Water, water everywhere, but…

Could drought, pollution, population growth and other threats to our drinking water eventually hurt local business?

Few areas of the state are blessed with as much fresh water as North Central Florida. Indeed, in the Suwannee River Valley, of which Western Alachua County is a part, there are more freshwater springs than anywhere else on the planet according to the Dixie-Gilchrist-Levy Tourist Development Board.
Yet our huge pool is facing numerous threats that could impact the business community long-term.
Experts says business owners could end up paying more for the water they use in operations, as well as the water they drink. The area eventually could face mandatory conservation measures. And one day we could face water-use restrictions that impact future development and growth.

 

What’s Leading Us to an Emergency?

Critics cite several reasons for the looming water crisis.
Drought. The region has been in an extended drought for years. According to Teresa Monson of the St. Johns River Water Management District, the driest years Florida experienced since record-keeping began in 1932 were 2006 and 2007. This year, with the return of a strong La Nina phenomenon and an uncharacteristic lack of tropical storms, drought continues. “It’s odd because we’re a peninsula surrounded by water and have thousands of lakes, springs and rivers,” she says.
Population Growth. From 1990 to 2000 Florida’s growth rate was an astonishing 23.5 percent, climbing from 13 to 16 million, with much of that centered in urban areas such as Orlando.
To handle the demands of all those people and the ones still on the way, “By 2025, we’ll probably need two billion more gallons of water a day,” Monson says. And North Central Florida is one potential place to tap.
Pollution. Run-off from agricultural and lawn chemicals, plus untreated drainage from septic tanks and industrial contamination are polluting our aquifer, meaning we may have to spend more treating water to make it clean enough to drink.
Bottling. Whether this is a real concern depends on who you ask.
Between the Suwannee River and St. John’s Water Management Districts, water bottling companies are drawing 4.6 million gallons per day from local springs. But the bottling companies argue their actions have little impact on the water supply. And they have some support for that argument.
“To give these numbers context,” Monson says, “the total amount of groundwater (the primary source of water for public water supply, industry, agriculture and recreational water use) used in the St. Johns district in 2006 was 1.6 billion gallons per day. The amount allocated for bottling plants represents approximately 1/10 of one percent of the groundwater used.”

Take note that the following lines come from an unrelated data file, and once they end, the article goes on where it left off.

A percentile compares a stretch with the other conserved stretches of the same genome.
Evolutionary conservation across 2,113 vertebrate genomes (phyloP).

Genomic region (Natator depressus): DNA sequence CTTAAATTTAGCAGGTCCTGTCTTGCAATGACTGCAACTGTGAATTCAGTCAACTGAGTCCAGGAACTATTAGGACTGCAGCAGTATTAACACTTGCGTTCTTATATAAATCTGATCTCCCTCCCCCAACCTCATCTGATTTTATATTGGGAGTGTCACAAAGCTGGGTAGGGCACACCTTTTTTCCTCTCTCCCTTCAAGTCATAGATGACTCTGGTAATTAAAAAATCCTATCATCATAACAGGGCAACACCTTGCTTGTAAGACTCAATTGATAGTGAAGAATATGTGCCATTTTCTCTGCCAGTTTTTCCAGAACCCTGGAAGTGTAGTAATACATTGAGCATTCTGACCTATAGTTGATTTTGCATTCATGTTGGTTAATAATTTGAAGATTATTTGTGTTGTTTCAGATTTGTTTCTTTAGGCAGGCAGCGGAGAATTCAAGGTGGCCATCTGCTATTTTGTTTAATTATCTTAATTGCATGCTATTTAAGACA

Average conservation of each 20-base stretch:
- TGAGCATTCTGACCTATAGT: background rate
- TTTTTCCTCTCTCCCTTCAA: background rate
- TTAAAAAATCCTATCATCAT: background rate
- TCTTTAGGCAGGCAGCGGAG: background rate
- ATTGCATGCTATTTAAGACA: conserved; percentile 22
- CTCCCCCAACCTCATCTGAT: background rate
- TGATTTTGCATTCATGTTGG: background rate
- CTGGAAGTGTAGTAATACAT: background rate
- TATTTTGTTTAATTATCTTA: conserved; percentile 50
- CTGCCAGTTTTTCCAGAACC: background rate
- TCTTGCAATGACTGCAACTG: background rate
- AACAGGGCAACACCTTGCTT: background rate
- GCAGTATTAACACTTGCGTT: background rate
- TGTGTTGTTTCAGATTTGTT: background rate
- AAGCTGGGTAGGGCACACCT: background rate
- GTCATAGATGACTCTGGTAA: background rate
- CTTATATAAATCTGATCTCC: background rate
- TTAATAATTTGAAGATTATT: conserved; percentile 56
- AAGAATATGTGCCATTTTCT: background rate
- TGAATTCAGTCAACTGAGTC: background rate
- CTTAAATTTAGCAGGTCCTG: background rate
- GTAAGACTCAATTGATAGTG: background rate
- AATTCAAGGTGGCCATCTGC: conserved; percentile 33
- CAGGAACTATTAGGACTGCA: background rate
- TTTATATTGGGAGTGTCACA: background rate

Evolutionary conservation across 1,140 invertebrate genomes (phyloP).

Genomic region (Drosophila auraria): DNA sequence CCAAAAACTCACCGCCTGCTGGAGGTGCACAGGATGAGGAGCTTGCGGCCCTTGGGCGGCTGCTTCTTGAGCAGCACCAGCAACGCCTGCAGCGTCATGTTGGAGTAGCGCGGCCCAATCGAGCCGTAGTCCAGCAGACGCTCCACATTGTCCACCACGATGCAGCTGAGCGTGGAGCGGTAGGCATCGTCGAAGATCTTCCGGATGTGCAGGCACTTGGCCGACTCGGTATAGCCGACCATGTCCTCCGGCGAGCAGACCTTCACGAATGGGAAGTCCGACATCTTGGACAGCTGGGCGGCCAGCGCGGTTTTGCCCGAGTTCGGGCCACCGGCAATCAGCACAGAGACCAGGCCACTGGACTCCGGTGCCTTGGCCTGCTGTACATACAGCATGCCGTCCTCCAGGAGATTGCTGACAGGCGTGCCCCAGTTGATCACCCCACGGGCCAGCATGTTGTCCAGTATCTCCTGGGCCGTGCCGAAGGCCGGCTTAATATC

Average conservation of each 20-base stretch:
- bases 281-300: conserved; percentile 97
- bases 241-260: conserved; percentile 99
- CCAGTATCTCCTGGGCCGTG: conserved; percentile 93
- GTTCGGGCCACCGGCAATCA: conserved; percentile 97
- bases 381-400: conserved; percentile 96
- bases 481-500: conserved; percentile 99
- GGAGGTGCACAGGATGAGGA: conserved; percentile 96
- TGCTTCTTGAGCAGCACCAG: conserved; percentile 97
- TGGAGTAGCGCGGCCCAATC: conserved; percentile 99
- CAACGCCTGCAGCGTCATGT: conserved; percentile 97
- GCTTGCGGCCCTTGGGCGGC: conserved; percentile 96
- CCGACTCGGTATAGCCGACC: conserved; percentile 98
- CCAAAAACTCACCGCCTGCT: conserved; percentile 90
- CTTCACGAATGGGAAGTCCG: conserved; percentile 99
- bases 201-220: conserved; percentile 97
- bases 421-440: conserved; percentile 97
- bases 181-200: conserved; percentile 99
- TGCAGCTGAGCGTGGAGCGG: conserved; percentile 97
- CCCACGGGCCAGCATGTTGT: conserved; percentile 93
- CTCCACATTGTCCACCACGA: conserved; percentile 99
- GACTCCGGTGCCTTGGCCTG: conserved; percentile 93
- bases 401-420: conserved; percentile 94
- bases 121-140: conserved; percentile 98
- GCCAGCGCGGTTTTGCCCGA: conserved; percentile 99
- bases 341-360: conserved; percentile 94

Still, springs authority Jim Stevenson wonders about giving away any our water when the region is in an extended drought. It’s like giving blood, he says: “How many pints can you donate before you die?”

 

Sending “Our” Water Elsewhere

When Tampa was in the worst of its water crisis a decade ago, there were discussions about piping water from the Suwannee district to that area. Because of citizen protest, environmental concerns and cost, Tampa Bay Water instead invested $158 million in a desalination plant that can product 25 million gallons of water per day. (That amount of water would completely supply Gainesville.)

North Central Florida dodged that bullet but now there are rumblings that Orlando might be looking at this area to meet its future water needs. According to the 2009 annual report for Orlando Regional Utilities, “We are considering using the existing Taylor Creek Reservoir (in Osceola County) and/or the St. Johns River to provide surface water as an alternate water supply.”

Tim Trudell of Orlando utilities says that while the utility understands water shortages are an issue, it does not perceive Orlando’s needs – at least not yet – as a crisis that could lead to a radical solution such as a pipeline.

Alachua County Environmental Protection Director Chris Bird agrees. “Building a pipeline from the Suwannee River to supply central Florida is not an issue in the short term,” he says, “but in long term who knows?”

The biggest current threat to our water source is all the users on the East Coast from Savannah to Daytona. Jacksonville Energy Authority, for example, has 134 deep artesian wells tapping the Floridan Aquifer we also use. As the coast draws down its part of the aquifer, water from our area naturally flows into theirs. Thus even without a pipeline, they are reducing the water available to North Central Florida.

How Water Problems Impact Tourism

One of the most visible signs that water problems are already impacting the economy is in businesses built around the area’s springs and rivers.

Diminishing water levels are already being felt on Payne's Prairie which, a century ago, was a vast lake.

Jim Wood, owner of Santa Fe Canoe Outpost on U.S. 41 at the Santa Fe River, says water flow in springs that feed his river is down this year and that has hurt business.